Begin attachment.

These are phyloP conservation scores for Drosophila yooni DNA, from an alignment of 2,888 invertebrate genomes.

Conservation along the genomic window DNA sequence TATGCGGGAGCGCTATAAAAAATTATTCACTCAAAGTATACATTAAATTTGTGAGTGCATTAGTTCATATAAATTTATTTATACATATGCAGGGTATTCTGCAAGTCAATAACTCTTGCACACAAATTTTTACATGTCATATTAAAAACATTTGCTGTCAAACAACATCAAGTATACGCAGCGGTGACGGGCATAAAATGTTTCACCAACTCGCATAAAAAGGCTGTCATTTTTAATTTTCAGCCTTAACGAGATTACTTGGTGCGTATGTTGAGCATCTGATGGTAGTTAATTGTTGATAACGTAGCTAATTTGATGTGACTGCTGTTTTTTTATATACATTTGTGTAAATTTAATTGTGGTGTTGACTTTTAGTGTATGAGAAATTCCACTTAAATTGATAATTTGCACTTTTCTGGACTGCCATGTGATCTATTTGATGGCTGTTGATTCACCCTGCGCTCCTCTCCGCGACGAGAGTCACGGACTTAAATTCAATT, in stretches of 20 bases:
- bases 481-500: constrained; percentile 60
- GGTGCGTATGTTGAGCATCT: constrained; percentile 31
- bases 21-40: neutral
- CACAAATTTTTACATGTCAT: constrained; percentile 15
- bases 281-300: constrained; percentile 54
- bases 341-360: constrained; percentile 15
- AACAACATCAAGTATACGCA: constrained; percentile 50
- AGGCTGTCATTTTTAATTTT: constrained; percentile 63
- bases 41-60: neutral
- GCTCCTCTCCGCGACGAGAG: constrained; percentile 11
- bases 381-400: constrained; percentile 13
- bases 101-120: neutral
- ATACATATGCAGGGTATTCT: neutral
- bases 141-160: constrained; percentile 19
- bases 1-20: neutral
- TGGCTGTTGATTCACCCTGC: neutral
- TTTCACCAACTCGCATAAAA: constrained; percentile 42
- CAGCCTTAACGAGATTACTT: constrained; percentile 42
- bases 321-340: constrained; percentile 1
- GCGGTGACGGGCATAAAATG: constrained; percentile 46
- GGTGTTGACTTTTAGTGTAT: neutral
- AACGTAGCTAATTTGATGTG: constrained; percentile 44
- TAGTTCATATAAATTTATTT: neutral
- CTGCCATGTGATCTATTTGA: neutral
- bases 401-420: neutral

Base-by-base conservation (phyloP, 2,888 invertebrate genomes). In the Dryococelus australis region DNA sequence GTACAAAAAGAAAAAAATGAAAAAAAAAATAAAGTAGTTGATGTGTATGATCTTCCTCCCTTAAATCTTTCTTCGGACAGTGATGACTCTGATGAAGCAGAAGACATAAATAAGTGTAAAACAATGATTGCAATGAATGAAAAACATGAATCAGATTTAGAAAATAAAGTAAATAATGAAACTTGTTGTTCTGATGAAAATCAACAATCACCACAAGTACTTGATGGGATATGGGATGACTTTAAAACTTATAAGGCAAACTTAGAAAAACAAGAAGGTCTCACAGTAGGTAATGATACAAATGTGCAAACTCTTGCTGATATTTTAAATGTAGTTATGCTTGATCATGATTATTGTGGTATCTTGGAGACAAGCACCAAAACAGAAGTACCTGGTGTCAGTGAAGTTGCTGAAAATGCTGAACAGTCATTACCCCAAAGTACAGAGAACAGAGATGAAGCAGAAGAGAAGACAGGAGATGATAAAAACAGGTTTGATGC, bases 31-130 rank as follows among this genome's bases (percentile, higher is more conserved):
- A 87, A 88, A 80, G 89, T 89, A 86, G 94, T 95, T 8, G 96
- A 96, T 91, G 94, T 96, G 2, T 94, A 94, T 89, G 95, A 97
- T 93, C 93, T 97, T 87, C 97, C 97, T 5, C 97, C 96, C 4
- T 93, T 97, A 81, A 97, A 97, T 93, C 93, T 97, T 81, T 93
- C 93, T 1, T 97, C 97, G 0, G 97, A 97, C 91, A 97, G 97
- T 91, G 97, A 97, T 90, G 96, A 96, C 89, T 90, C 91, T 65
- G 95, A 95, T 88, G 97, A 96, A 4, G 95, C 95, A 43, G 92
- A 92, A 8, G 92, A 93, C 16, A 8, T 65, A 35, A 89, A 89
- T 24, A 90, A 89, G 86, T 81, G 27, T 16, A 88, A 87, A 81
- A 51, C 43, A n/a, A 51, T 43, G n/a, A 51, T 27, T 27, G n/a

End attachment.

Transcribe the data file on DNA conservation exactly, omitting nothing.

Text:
These are phyloP conservation scores for Drosophila yooni DNA, from an alignment of 2,888 invertebrate genomes.

Conservation along the genomic window DNA sequence TATGCGGGAGCGCTATAAAAAATTATTCACTCAAAGTATACATTAAATTTGTGAGTGCATTAGTTCATATAAATTTATTTATACATATGCAGGGTATTCTGCAAGTCAATAACTCTTGCACACAAATTTTTACATGTCATATTAAAAACATTTGCTGTCAAACAACATCAAGTATACGCAGCGGTGACGGGCATAAAATGTTTCACCAACTCGCATAAAAAGGCTGTCATTTTTAATTTTCAGCCTTAACGAGATTACTTGGTGCGTATGTTGAGCATCTGATGGTAGTTAATTGTTGATAACGTAGCTAATTTGATGTGACTGCTGTTTTTTTATATACATTTGTGTAAATTTAATTGTGGTGTTGACTTTTAGTGTATGAGAAATTCCACTTAAATTGATAATTTGCACTTTTCTGGACTGCCATGTGATCTATTTGATGGCTGTTGATTCACCCTGCGCTCCTCTCCGCGACGAGAGTCACGGACTTAAATTCAATT, in stretches of 20 bases:
- bases 481-500: constrained; percentile 60
- GGTGCGTATGTTGAGCATCT: constrained; percentile 31
- bases 21-40: neutral
- CACAAATTTTTACATGTCAT: constrained; percentile 15
- bases 281-300: constrained; percentile 54
- bases 341-360: constrained; percentile 15
- AACAACATCAAGTATACGCA: constrained; percentile 50
- AGGCTGTCATTTTTAATTTT: constrained; percentile 63
- bases 41-60: neutral
- GCTCCTCTCCGCGACGAGAG: constrained; percentile 11
- bases 381-400: constrained; percentile 13
- bases 101-120: neutral
- ATACATATGCAGGGTATTCT: neutral
- bases 141-160: constrained; percentile 19
- bases 1-20: neutral
- TGGCTGTTGATTCACCCTGC: neutral
- TTTCACCAACTCGCATAAAA: constrained; percentile 42
- CAGCCTTAACGAGATTACTT: constrained; percentile 42
- bases 321-340: constrained; percentile 1
- GCGGTGACGGGCATAAAATG: constrained; percentile 46
- GGTGTTGACTTTTAGTGTAT: neutral
- AACGTAGCTAATTTGATGTG: constrained; percentile 44
- TAGTTCATATAAATTTATTT: neutral
- CTGCCATGTGATCTATTTGA: neutral
- bases 401-420: neutral

Base-by-base conservation (phyloP, 2,888 invertebrate genomes). In the Dryococelus australis region DNA sequence GTACAAAAAGAAAAAAATGAAAAAAAAAATAAAGTAGTTGATGTGTATGATCTTCCTCCCTTAAATCTTTCTTCGGACAGTGATGACTCTGATGAAGCAGAAGACATAAATAAGTGTAAAACAATGATTGCAATGAATGAAAAACATGAATCAGATTTAGAAAATAAAGTAAATAATGAAACTTGTTGTTCTGATGAAAATCAACAATCACCACAAGTACTTGATGGGATATGGGATGACTTTAAAACTTATAAGGCAAACTTAGAAAAACAAGAAGGTCTCACAGTAGGTAATGATACAAATGTGCAAACTCTTGCTGATATTTTAAATGTAGTTATGCTTGATCATGATTATTGTGGTATCTTGGAGACAAGCACCAAAACAGAAGTACCTGGTGTCAGTGAAGTTGCTGAAAATGCTGAACAGTCATTACCCCAAAGTACAGAGAACAGAGATGAAGCAGAAGAGAAGACAGGAGATGATAAAAACAGGTTTGATGC, bases 31-130 rank as follows among this genome's bases (percentile, higher is more conserved):
- A 87, A 88, A 80, G 89, T 89, A 86, G 94, T 95, T 8, G 96
- A 96, T 91, G 94, T 96, G 2, T 94, A 94, T 89, G 95, A 97
- T 93, C 93, T 97, T 87, C 97, C 97, T 5, C 97, C 96, C 4
- T 93, T 97, A 81, A 97, A 97, T 93, C 93, T 97, T 81, T 93
- C 93, T 1, T 97, C 97, G 0, G 97, A 97, C 91, A 97, G 97
- T 91, G 97, A 97, T 90, G 96, A 96, C 89, T 90, C 91, T 65
- G 95, A 95, T 88, G 97, A 96, A 4, G 95, C 95, A 43, G 92
- A 92, A 8, G 92, A 93, C 16, A 8, T 65, A 35, A 89, A 89
- T 24, A 90, A 89, G 86, T 81, G 27, T 16, A 88, A 87, A 81
- A 51, C 43, A n/a, A 51, T 43, G n/a, A 51, T 27, T 27, G n/a